(HealthDay News) -- Although some believe that certain people are destined to get cancer and nothing can be done to change their fate, that's just not the case, experts say.
Even people who have genes that predispose them to certain types of cancer might be able to reduce their risk by living a healthy lifestyle, they say.
"Between 27 and 49 percent of people think preventing cancer is impossible or highly unlikely," said Karen Collins, a registered dietitian and a nutrition adviser for the American Institute for Cancer Research.
But, she said, the institute has identified three steps people could take to dramatically affect the chances of developing cancer:
- Eat a mostly plant-based diet.
- Maintain a healthy weight.
- Exercise regularly.
"The data is pretty clear that we can make a significant drop in the cancer rate with these three changes," Collins said. "We can prevent about one-third of cancers with these changes. And if you add tobacco prevention, which reduces about 30 percent of cancers, over half of today's cancers could be prevented."
Dr. Virginia Kaklamani, an oncologist who specializes in breast cancer at Northwestern Memorial Hospital in Chicago, added that "increased weight increases the risk of cancer, and physical activity, regardless of weight, decreases breast cancer risk."
The institute joined with the World Cancer Research Fund to release a report, Food, Nutrition, Physical Activity and the Prevention of Cancer: A Global Perspective, that was prepared by a team of international researchers who reviewed more than 7,000 studies on cancer.
Their recommendations included:
- Weight: Maintain a body mass index (BMI) between 21 and 23 and avoid gaining weight during adulthood. Although a BMI of up to 24.9 is considered normal, the lower end of normal is better for cancer prevention, the report said.
- Exercise: Participate in moderate activity -- brisk walking or something equivalent -- for at least 30 minutes a day. Ideally, though, people are advised to work up to 60 minutes of moderate exercise daily, or 30 minutes of vigorous exercise. The report also advised limiting sedentary activities, such as TV-watching.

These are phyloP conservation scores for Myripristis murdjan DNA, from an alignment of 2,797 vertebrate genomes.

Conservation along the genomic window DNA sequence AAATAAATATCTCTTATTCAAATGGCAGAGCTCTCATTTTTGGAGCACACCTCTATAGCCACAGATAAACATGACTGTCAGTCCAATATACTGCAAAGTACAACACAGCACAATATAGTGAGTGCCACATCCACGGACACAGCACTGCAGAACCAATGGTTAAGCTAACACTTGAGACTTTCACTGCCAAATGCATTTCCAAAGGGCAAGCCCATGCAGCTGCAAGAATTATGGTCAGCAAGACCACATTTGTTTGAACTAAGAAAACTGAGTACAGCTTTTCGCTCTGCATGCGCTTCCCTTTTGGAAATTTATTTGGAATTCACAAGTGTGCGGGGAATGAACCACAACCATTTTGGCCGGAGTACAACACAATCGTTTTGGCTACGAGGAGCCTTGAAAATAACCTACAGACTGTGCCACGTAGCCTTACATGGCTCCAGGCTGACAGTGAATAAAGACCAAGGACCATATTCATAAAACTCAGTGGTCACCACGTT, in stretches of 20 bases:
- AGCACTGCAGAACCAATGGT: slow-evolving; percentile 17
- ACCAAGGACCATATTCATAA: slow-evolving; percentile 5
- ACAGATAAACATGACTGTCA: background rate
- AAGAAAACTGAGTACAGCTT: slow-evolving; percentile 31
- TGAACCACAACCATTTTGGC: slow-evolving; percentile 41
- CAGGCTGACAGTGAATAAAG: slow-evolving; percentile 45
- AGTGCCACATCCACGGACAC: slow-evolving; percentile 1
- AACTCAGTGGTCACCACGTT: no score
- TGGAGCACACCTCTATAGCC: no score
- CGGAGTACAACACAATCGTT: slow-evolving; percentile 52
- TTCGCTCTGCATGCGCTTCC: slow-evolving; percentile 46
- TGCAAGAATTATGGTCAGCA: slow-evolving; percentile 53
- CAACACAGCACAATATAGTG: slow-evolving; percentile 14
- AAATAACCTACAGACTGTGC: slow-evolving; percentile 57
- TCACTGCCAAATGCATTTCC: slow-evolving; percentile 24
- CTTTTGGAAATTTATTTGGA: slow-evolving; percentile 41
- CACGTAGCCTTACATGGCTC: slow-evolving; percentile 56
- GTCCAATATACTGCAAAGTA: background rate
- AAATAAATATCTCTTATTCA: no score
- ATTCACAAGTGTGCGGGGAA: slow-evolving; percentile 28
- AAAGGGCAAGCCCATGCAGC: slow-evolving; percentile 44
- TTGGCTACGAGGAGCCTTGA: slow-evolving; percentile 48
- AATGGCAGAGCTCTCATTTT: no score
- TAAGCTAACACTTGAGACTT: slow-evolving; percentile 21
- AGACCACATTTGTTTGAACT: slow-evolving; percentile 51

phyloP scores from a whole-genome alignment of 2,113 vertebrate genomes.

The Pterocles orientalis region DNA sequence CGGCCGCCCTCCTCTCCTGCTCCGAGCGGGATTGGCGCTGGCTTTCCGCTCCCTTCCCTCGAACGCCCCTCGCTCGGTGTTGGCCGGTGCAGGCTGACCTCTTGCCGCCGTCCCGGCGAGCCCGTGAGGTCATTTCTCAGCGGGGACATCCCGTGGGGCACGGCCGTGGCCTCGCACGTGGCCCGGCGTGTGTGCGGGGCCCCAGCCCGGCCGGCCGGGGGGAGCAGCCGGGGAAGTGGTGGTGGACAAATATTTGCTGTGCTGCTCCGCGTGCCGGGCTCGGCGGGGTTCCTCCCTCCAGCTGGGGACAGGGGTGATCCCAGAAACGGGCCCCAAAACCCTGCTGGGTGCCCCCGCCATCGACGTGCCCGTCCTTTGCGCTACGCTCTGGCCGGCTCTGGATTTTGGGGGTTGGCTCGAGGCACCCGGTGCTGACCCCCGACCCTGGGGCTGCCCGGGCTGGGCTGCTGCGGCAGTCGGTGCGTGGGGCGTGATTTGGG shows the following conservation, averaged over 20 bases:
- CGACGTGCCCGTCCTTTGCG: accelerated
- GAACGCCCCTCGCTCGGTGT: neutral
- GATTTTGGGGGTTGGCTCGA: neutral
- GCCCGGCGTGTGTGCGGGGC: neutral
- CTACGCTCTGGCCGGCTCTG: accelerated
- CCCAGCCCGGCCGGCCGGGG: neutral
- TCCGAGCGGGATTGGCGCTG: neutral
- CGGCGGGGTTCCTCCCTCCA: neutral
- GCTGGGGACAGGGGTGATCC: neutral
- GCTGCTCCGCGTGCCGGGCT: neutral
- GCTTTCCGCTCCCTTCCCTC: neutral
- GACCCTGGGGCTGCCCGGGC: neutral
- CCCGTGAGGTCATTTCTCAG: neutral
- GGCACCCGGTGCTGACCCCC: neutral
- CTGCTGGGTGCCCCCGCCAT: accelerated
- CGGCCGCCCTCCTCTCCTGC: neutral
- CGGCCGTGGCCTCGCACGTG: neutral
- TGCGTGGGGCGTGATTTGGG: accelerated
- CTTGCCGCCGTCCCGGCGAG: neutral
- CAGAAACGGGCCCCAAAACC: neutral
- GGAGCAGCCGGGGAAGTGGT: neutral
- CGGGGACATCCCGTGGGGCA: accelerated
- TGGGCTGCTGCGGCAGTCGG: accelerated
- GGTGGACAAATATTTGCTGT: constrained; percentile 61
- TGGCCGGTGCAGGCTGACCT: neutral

- Diet: Eat healthily. That means a diet that consists of mostly plant-based foods, such as fruits, vegetables and whole grains. The experts recommended avoiding sugary, processed foods and fast foods as much as possible and limiting red meat consumption to no more than 18 ounces a week. Salt consumption should also be restricted to no more than 2.4 grams of salt daily. And, the report advised, limit alcohol consumption to one drink a day for women and two drinks a day for men.
- Supplements: Don't rely on them. The cancer-preventing benefits derived from nutrients are believed to come from foods, not from individual supplements. Authors of the report advised against taking supplements.
But Collins stressed that people need to realize that the recommendations weren't an "all or nothing" proposition.
"Some people feel, 'I'm so far away from a healthy weight that I'll never get there, so why try?' " she said. "But every drop toward a healthy weight is a good move, and it's worth it."
And, she said, each healthy change someone makes tends to support another one. "When you're active and at a healthy weight, eating choices become clear, because good foods tend to give you more energy to be physically active," she said.
Kaklamani said that she, too, encourages people to make healthy changes. But she cautioned that the 20 percent or so of women who have a family history of breast cancer might need to do a bit more.
It's vital that these women talk with their doctors about genetic counseling because, in addition to making healthy lifestyle changes, they might need to take more aggressive steps to prevent cancer.
In fact, experts emphasize that everyone with a family history of cancer, of any type, should make sure their doctor is aware of it and should ask whether tests are available to assess their risk of developing that type of cancer.
The American Institute for Cancer Research has more on preventing cancer.
By Serena Gordon
SOURCES: Karen Collins, M.S., R.D., nutrition adviser, American Institute for Cancer Research, Washington, D.C.; Virginia Kaklamani, M.D., oncologist, Northwestern Memorial Hospital, Chicago; American Institute for Cancer Research and World Cancer Research Fund
Last Updated: June 03, 2009
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